The lyrics can be found here. You can listen to the song below:
“Paranoid Android”, by Radiohead, is a rather straight-forward song about isolation. However, because the song uses abstract imagery and manages to tell two, overlapping narratives with only one set of lyrics, the song is ripe for lyrical analysis. Literally, this is a classic tale of insanity. Figuratively, and the meaning you’re more likely to connect with, “Android” is a requiem for the outcast; for the leftfield perspective.
The notion of wanting to get some rest in a noisy environment is something we all can relate with, but the outcast of “Paranoid Android” is pleading; begging to fall asleep, because his head is filled with “unborn chicken voices”. This can seem confusing until the line is read literally – imagine that there are actually chickens inside this man’s head. “Unborn,” in this context, is a clever way of saying “non-existent”; not actually real. He simply hears noises in his head, and the syncopated call of a chicken is a perfect image to express the chaos of auditory hallucination.
In another sense, these voices in his head are not in his head at all, but actually the sounds of the world around him (with which he feels such disconnect). The outcast cannot view society as a screaming success because his senses are overwhelmed with the literal screaming of the oppressed; the crack of the metaphoric whip, keeping everyone at work (“the crackle of pigskin”); overwhelming gluttony (“the crackle of pigskin” i.e. bacon); the panic of the chased; the vomit from those who witness it all and of course, those too busy making money to care (“the yuppies networking”). The outcast begs it all to stop, because he’s simply trying to get some rest.
As if a nagging reminder to his insanity and his disconnect, the promise of a peaceful sleep is lost; replaced by literal paranoia (“What’s that?”). Already so broken-down, the only way this outcast can cope is to escape to a dreamlike state; to imagine an alternate reality where he is in command, persecuting everyone who has ever wronged him (“When I am King, you will be first against the wall — where your opinion is of no consequence at all”).
Unfortunately, due to what’s been bubbling under the surface, what should be a pleasant daydream turns into a manic episode. Rather playful, optimistic longing is replaced with aggressive force. As if he’s shaking the collar of society itself, he screams, “You don’t remember! You don’t remember my name!” Now, he’s in control and is using his power to get back at his enemies – “Off with his head now; off with his head!!”
Unfortunately, the mania subsides and is replaced with a calming, static depression. He’s back to the real world and his fantasy is just that – a fantasy. The difference is, there’s no going back. Perhaps in the intensity of his manic episode, he has broken a law or two, for now passersby are scorning and ridiculing him for his insanity. “Off with his head now!!” is both a mantra yelled at society and the actual response of society to the outcast’s madness.
A crowd draws and he’s told, “That’s it now — you’re leaving,” but he refuses to give-in; instead fighting back and running away (“the dust and the screaming”). The police presumably catch him, but not before he is beaten (“the crackle of pigskin”), shrieking in terror as the walls of his world cave-in (“the screaming”). All the while, this is taking place in public, with businessmen and women rushing past, far too busy making phone calls to stop and observe (“yuppies networking”).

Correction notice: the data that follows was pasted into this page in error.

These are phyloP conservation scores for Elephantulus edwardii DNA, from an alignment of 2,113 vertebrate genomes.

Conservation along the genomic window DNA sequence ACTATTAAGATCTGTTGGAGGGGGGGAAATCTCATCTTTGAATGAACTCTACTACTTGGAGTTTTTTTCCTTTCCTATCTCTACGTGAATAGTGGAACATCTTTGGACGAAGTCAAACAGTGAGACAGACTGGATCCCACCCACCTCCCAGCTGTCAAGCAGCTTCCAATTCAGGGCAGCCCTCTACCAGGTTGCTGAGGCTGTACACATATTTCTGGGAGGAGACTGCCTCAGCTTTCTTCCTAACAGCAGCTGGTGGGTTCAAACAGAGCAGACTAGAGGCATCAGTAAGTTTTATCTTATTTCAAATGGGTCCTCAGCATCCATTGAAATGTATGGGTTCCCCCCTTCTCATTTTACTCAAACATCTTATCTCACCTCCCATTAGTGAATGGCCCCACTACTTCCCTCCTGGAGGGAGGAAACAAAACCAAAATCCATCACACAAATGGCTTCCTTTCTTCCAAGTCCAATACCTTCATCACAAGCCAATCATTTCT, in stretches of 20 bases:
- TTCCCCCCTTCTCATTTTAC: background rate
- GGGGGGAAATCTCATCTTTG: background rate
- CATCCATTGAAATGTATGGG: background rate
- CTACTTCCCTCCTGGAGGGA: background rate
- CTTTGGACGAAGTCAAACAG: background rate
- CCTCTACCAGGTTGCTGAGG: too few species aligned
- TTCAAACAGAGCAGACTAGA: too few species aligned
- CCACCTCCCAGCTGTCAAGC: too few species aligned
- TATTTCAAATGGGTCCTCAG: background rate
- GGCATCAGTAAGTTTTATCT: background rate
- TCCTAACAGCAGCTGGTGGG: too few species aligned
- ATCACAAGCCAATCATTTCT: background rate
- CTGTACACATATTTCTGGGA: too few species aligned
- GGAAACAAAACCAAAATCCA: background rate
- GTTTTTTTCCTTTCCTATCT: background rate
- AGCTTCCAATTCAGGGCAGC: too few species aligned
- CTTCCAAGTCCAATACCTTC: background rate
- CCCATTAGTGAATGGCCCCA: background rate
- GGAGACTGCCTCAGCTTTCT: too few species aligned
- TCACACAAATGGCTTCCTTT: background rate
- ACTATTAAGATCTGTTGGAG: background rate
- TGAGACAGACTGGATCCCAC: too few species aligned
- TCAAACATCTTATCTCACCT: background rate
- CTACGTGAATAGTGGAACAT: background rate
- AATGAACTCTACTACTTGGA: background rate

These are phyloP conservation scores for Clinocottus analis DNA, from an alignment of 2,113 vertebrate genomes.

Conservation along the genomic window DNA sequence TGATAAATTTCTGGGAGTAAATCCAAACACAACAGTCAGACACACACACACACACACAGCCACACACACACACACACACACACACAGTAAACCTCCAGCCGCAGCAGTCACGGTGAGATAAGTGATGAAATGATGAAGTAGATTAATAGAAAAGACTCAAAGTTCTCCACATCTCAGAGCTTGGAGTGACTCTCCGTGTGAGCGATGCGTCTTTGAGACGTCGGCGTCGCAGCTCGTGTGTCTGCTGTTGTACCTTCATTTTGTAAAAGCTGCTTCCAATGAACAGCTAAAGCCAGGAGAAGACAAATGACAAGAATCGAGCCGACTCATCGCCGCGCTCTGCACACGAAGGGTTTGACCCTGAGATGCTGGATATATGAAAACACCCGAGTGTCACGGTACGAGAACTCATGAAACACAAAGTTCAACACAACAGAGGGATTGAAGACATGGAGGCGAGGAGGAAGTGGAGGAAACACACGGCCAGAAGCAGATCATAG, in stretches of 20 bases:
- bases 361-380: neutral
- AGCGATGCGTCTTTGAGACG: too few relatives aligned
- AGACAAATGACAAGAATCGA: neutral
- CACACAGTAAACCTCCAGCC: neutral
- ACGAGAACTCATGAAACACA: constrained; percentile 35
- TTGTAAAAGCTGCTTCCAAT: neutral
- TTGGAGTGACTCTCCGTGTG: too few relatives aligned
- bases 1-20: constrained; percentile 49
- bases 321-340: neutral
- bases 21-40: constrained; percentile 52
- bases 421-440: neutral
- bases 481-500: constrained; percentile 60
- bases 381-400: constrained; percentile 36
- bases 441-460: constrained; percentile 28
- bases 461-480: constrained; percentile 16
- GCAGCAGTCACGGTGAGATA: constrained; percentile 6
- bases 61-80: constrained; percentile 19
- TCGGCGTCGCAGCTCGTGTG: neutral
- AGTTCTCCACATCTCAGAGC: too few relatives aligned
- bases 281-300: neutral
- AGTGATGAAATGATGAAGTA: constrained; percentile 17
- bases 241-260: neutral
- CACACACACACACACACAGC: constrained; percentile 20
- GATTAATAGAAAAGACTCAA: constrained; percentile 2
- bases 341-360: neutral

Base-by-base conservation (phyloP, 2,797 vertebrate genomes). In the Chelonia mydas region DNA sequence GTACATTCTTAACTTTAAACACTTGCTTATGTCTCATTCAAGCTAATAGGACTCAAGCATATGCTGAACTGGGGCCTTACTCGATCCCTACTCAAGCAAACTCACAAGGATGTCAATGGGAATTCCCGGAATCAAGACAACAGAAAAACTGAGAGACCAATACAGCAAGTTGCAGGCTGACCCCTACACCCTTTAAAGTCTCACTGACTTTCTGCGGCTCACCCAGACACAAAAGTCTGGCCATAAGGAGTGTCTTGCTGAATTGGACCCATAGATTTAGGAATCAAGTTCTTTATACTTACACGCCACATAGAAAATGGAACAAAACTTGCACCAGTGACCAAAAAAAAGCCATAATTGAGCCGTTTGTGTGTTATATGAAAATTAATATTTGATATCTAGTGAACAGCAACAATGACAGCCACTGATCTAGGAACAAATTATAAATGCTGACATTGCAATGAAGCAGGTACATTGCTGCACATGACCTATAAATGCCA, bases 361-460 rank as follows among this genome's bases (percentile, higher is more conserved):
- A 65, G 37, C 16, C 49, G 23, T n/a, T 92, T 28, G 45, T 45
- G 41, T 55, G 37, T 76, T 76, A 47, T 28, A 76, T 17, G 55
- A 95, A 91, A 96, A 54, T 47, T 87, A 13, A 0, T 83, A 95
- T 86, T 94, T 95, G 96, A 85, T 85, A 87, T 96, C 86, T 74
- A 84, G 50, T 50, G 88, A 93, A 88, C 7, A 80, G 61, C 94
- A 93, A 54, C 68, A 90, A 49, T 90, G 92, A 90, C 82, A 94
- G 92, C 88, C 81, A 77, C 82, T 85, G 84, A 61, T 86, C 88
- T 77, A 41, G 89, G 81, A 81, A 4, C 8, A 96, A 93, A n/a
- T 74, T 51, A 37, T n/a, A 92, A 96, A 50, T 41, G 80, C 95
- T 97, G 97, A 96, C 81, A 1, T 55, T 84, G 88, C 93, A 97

It is here where Yorke sings with a cruel jest, “God loves his children.” It is here where the literal story of a man going crazy and the casual observations of the modern cynic merge. In the literal narrative, this line is a delusional self-assurance, muttered by the outcast as he’s hauled away. In the figurative narrative, the cynical observer is mocking the idea of “God” with a bitter sarcasm: “God loves his children,” as if to say, why would anyone Godly waste their attention on this hellish world? Regardless atheistic implications, this line is important because it shows how both the outcast and the observer have lost all hope.
In the chaos of literal arrest (or the figurative personal disconnect felt towards society), the outcast gives in. The reason we know the outcast is too tired to fight is because the song starts off with “I’m trying to get some rest,” as if to imply should our protagonist not recover soon, there will be no will to continue. With no hope in sight, the outcast proclaims, “let it all rain down on me — let it pour from a great height, far up in the sky.” As if lithium had entered, intravenously, into his bloodstream, our lonesome friend finds peace (even if in defeat).
As if to justify the abstract nature of this song, we hear a robotic voice chanting, “I may be paranoid, but I’m not an android.” In other words, the outcast might have been seen as eccentric; perhaps even paranoid for no reason, but at least he was feeling something. The beauty of this song is that once you understand the general narrative, all the abstract imagery can be applied to a multitude of concepts, all seen from the observer / the outcast’d perspective. This outcast is holding up a mirror to our world, but before he can even ask if we’re okay with the resultant image, he loses his mind.